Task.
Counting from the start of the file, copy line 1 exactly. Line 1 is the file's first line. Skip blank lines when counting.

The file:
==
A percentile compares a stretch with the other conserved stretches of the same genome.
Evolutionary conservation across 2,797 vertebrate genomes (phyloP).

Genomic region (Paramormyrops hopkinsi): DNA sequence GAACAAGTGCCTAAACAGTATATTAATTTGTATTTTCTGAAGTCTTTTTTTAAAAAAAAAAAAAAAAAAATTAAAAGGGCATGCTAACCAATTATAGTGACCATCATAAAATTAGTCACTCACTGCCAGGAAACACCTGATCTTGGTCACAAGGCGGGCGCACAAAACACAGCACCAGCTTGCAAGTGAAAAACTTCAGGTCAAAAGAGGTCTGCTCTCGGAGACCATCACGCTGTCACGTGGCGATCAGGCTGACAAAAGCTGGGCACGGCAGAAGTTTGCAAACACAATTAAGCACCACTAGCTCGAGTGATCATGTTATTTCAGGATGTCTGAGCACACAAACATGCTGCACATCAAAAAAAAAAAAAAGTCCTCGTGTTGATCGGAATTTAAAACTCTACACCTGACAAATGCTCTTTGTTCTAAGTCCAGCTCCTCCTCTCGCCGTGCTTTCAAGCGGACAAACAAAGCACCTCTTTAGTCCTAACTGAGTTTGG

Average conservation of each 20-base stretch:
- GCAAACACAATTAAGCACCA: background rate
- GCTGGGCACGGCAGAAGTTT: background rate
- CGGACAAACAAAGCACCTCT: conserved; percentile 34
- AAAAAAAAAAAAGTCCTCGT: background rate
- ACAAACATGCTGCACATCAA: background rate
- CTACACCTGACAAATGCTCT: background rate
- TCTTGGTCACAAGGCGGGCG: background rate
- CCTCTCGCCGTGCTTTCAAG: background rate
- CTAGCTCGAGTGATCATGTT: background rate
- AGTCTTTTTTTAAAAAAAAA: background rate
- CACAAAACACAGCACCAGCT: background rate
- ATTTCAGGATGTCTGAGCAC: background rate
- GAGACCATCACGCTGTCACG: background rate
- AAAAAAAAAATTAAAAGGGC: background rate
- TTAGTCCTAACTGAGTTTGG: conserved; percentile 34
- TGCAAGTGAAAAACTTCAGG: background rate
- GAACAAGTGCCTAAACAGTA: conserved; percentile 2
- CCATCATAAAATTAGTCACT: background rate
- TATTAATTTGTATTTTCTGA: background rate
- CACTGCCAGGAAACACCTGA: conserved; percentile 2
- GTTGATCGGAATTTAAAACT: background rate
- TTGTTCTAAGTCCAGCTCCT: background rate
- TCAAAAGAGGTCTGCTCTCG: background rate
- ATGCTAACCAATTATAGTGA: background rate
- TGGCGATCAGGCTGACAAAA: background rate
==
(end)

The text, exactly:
A percentile compares a stretch with the other conserved stretches of the same genome.